the intentional taking of one's own life.
destruction of one's own interests or prospects: Buying that house was financial suicide.
a person who intentionally takes his or her own life.

verb (used without object), su·i·cid·ed, su·i·cid·ing.

to commit suicide.

verb (used with object), su·i·cid·ed, su·i·cid·ing.

to kill (oneself).

Origin of suicide

1645–55; < New Latin suīcīdium, -cīda, equivalent to Latin suī of oneself, genitive singular of reflexive pronunciation + -cīdium, -cīda -cide
Related formsan·ti·su·i·cide, adjective Unabridged Based on the Random House Unabridged Dictionary, © Random House, Inc. 2019

Examples from the Web for suicide

Contemporary Examples of suicide

Historical Examples of suicide

British Dictionary definitions for suicide



the act or an instance of killing oneself intentionally
the self-inflicted ruin of one's own prospects or interestsa merger would be financial suicide
a person who kills himself intentionally
(modifier) reckless; extremely dangerousa suicide mission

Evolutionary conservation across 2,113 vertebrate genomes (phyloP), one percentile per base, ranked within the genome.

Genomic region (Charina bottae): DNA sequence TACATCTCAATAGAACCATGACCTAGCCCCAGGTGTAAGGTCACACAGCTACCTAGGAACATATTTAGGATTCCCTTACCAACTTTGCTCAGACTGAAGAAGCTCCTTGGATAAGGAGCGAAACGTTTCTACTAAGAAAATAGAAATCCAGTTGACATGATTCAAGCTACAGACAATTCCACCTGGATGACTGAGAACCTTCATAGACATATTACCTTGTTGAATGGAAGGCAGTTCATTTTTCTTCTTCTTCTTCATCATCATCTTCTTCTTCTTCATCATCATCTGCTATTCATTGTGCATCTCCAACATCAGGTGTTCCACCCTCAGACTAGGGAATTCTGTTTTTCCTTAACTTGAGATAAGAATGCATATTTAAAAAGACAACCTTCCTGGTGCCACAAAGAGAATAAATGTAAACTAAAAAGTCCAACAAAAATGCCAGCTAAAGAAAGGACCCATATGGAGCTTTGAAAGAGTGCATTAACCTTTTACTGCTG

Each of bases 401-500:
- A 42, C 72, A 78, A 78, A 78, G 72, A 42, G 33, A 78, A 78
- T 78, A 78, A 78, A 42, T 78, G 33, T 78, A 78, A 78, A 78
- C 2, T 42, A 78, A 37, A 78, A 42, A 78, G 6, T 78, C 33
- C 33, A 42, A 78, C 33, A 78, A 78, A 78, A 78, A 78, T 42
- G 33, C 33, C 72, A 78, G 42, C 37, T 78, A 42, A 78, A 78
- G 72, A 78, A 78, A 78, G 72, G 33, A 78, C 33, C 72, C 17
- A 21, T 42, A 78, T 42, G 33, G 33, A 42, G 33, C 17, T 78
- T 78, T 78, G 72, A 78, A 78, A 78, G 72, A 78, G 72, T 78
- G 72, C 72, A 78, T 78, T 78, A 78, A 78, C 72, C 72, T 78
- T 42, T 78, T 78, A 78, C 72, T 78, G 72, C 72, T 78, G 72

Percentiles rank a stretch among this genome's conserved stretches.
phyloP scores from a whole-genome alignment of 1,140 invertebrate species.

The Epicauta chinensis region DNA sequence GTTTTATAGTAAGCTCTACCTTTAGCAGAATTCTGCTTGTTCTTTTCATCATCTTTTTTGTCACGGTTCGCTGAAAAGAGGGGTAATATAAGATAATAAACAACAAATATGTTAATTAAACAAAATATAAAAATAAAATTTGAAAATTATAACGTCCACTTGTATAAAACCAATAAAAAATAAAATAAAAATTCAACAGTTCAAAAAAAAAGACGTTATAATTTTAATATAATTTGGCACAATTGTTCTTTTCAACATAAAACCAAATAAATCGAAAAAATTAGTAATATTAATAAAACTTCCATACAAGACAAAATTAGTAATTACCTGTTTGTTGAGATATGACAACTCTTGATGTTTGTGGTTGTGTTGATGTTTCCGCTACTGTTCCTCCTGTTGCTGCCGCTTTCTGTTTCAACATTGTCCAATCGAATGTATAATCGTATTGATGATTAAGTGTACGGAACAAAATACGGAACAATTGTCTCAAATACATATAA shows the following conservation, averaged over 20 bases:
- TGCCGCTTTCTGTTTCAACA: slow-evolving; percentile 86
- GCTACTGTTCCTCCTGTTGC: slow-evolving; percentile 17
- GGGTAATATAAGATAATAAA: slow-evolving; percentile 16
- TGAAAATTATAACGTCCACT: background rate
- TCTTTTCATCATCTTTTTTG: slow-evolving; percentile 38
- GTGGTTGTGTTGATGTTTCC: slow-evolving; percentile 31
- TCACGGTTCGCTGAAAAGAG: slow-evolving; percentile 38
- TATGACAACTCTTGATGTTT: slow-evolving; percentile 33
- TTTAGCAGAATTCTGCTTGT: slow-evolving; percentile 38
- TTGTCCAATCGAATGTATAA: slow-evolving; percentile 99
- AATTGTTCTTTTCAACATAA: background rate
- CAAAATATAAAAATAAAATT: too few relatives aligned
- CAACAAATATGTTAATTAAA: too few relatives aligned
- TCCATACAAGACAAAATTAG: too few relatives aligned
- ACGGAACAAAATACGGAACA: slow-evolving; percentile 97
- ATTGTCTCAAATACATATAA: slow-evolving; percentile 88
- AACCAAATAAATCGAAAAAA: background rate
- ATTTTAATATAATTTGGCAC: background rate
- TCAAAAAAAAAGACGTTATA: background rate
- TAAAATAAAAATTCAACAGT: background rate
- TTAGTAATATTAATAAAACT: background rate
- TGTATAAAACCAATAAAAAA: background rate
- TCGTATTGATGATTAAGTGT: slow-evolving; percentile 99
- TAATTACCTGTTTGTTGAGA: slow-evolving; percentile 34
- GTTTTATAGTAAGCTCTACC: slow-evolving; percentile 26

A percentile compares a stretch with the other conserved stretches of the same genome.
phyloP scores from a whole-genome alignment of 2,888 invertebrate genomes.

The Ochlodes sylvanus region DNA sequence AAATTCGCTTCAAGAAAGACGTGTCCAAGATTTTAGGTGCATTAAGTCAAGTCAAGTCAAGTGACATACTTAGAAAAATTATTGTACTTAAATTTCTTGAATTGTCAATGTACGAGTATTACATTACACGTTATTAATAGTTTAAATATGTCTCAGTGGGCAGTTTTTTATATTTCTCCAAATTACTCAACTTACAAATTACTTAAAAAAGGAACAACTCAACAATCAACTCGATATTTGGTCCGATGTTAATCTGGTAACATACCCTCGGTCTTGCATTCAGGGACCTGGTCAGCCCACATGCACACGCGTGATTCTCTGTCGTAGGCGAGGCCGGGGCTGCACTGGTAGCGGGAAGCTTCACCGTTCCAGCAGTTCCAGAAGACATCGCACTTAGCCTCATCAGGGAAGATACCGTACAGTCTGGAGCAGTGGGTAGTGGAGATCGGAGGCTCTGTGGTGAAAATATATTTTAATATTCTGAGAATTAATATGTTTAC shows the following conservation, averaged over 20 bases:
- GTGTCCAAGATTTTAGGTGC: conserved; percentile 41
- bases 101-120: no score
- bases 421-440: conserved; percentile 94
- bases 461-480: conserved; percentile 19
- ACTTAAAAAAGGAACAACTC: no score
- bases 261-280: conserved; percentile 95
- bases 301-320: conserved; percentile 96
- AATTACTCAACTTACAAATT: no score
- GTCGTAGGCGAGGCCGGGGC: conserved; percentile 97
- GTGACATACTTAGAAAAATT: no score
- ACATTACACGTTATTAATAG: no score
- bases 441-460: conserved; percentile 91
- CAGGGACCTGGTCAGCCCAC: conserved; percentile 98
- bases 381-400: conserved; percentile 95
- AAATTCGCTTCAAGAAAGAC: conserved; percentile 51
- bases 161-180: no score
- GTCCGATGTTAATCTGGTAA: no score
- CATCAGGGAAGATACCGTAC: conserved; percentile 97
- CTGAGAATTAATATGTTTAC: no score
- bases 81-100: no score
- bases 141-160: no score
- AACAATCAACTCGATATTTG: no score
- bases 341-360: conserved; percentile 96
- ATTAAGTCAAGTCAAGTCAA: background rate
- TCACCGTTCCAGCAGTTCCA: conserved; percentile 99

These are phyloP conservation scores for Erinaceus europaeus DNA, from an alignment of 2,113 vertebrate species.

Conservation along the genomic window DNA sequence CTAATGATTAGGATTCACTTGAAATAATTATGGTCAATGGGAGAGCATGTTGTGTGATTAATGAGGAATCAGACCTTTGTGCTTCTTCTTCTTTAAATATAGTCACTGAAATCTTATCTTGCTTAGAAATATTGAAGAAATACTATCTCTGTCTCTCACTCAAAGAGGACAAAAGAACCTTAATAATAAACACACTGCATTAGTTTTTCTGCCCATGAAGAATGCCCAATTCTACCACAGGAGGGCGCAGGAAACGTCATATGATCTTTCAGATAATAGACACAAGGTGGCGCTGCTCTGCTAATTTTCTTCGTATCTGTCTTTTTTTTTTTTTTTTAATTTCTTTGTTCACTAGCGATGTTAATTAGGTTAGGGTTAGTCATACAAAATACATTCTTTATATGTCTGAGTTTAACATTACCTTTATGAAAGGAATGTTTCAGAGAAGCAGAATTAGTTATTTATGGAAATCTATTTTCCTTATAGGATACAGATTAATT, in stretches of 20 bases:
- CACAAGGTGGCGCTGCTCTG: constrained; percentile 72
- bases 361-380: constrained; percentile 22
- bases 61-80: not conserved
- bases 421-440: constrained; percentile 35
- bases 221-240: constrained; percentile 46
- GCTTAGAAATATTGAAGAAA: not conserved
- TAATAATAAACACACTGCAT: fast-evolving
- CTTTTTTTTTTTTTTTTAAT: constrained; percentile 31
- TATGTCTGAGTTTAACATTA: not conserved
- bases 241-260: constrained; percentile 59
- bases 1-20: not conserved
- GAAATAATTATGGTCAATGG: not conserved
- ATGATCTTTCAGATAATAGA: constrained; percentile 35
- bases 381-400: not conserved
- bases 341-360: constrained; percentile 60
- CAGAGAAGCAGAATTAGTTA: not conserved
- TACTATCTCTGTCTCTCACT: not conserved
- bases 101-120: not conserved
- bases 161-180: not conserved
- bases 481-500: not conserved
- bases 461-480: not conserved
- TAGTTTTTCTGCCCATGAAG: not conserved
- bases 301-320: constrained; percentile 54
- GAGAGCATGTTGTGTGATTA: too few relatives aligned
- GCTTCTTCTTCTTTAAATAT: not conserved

(modifier) (of an action) undertaken or (of a person) undertaking an action in the knowledge that it will result in the death of the person performing it in order that maximum damage may be inflicted on an enemya suicide attack; suicide bomber

Word Origin for suicide

C17: from New Latin suīcīdium, from Latin suī of oneself + -cīdium, from caedere to kill
Collins English Dictionary - Complete & Unabridged 2012 Digital Edition © William Collins Sons & Co. Ltd. 1979, 1986 © HarperCollins Publishers 1998, 2000, 2003, 2005, 2006, 2007, 2009, 2012

Word Origin and History for suicide

"deliberate killing of oneself," 1650s, from Modern Latin suicidium "suicide," from Latin sui "of oneself" (genitive of se "self"), from PIE *s(u)w-o- "one's own," from root *s(w)e- (see idiom) + -cidium "a killing" (see -cide). Probably an English coinage; much maligned by Latin purists because it "may as well seem to participate of sus, a sow, as of the pronoun sui" [Phillips]. The meaning "person who kills himself deliberately" is from 1728. In Anglo-Latin, the term for "one who commits suicide" was felo-de-se, literally "one guilty concerning himself."

November, the suicide season. [Samuel Foote, "The Bankrupt," 1773]

In England, suicides were legally criminal if sane, but not if judged to have been mentally deranged. The criminal ones were given degrading burial in roadways until 1823. Suicide blonde first attested 1942. Baseball suicide squeeze is attested from 1955.

Online Etymology Dictionary, © 2010 Douglas Harper

Medicine definitions for suicide




The act or an instance of intentionally killing oneself.
One who commits suicide.
The American Heritage® Stedman's Medical Dictionary Copyright © 2002, 2001, 1995 by Houghton Mifflin Company. Published by Houghton Mifflin Company.